Drama professor Steffensen dies at 69
Author, playwright, Rhodes scholar, respected professor and former chair of the drama department James L. Steffensen Jr. died Wednesday of complications from esophageal cancer, which he had battled for five months. He was 69.
The Dartmouth flag flew at half-staff yesterday in memory of Steffensen, who is remembered by students and colleagues alike as an enthusiastic and passionate scholar of English drama.
English Professor Peter Saccio, Steffensen's companion of 38 years, praised Steffensen's role in unifying the drama department and overseeing the creation of the film studies major.
"He served Dartmouth very well and invented programs, always thinking of ways in which to benefit students," he said.
Lewis Crickard, director of the Hopkins Center, said Steffensen had "an uncanny ability as an editor and a keen eye for detail." He used that ability to implement several important academic programs at Dartmouth, including the drama Foreign Study Program in London.
Having studied extensively at Oxford University, Steffensen "had a lifelong interest in the theater of England, and he shared it with gusto," said Crickard.
Steffensen's plans for improving Dartmouth and the drama department were always "meticulously laid out," Crickard said. "The word 'mentor' is something he embodied... it's a terrific loss."
Steffensen came to Dartmouth in 1980 and served as chair of the drama department from 1981 to 1984 and from 1987 to 1990. During his time as chair, he guided the unification of the drama department in the Hopkins Center.
He was diagnosed with cancer in June, and he underwent chemotherapy to treat the disease until October. He had been scheduled to teach Drama 18 (Modern Drama) this fall, but decided to take sick leave for the term in order to undergo treatment.
Steffensen was eager to return to the classroom during Winter term, but he experienced an unexpected onset of pneumonia and was admitted to Dartmouth Hitchcock Medical Center on Oct. 20, where he died seven days later at 5:45 p.m.
Brett Perala '00, a drama major, never had Steffensen as a professor but knew him well outside the classroom, having experienced his dialect coaching in the play "The Importance of Being Earnest."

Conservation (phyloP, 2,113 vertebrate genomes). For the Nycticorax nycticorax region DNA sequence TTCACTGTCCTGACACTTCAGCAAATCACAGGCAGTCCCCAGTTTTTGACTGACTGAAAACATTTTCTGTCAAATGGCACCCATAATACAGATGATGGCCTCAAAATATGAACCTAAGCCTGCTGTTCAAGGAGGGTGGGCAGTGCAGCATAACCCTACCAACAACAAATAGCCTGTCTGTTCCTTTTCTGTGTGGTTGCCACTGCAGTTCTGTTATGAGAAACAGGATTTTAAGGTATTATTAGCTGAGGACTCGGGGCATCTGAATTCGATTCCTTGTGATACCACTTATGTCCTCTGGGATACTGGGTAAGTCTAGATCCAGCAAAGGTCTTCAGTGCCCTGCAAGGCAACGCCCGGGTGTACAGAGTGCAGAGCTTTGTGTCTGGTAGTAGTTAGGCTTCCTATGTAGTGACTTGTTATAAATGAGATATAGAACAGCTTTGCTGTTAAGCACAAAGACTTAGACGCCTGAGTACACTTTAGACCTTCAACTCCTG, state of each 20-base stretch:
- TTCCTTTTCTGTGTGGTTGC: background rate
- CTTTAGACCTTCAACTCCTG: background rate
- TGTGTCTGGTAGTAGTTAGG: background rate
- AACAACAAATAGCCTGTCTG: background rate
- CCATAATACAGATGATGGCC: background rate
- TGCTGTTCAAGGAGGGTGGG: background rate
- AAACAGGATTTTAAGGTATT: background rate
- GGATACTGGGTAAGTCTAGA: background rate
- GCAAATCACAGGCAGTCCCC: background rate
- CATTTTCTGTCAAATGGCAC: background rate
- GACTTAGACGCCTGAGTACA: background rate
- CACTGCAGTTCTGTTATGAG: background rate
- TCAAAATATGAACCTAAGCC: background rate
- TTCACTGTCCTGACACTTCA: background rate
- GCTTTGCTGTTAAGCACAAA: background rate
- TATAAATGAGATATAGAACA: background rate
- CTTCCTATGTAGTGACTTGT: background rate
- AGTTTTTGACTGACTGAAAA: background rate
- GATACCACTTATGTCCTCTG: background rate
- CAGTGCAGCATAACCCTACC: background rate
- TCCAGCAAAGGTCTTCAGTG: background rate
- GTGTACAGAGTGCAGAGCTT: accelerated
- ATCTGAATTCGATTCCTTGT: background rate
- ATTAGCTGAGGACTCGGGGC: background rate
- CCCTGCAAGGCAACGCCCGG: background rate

Perala said Steffensen was always interested in "seeing students reach their full potential," often taking many hours of his own time to help actors in Dartmouth productions perfect their characters.
Steffensen's death is "definitely a huge loss for the drama department," Perala said, adding that Steffensen was "always a main contributor" to Dartmouth productions, which Perala said the professor always attended.
In a BlitzMail message yesterday, Keegan Checkett '01, a drama major, wrote of the strong impression Steffensen made on him. "I knew nothing about the subject before I took his class and he opened my eyes to the magic of theatre. He was pure magic himself," Checkett wrote.
Steffensen grew up in Santa Ana, Calif., and earned a B.A. from Pomona College in 1952. In the same year, he earned a Rhodes Scholarship to study at Merton College, Oxford.
Upon his return to the United States, he studied for two years at Yale University, where he met Saccio.
In addition, Steffensen published several scholarly works, including a complete edition of The Dramatic Works of George Lillo, an 18th-century English playwright.
Steffensen's play, "The Prior Recollection," was produced off-off-Broadway in 1964. He also taught English at Wesleyan University before arriving in Hanover.
At Dartmouth, Steffensen and Saccio were one of the first openly gay couples living together on campus, and they spoke freely about their experiences in coming to terms with their sexual identities and their relationship.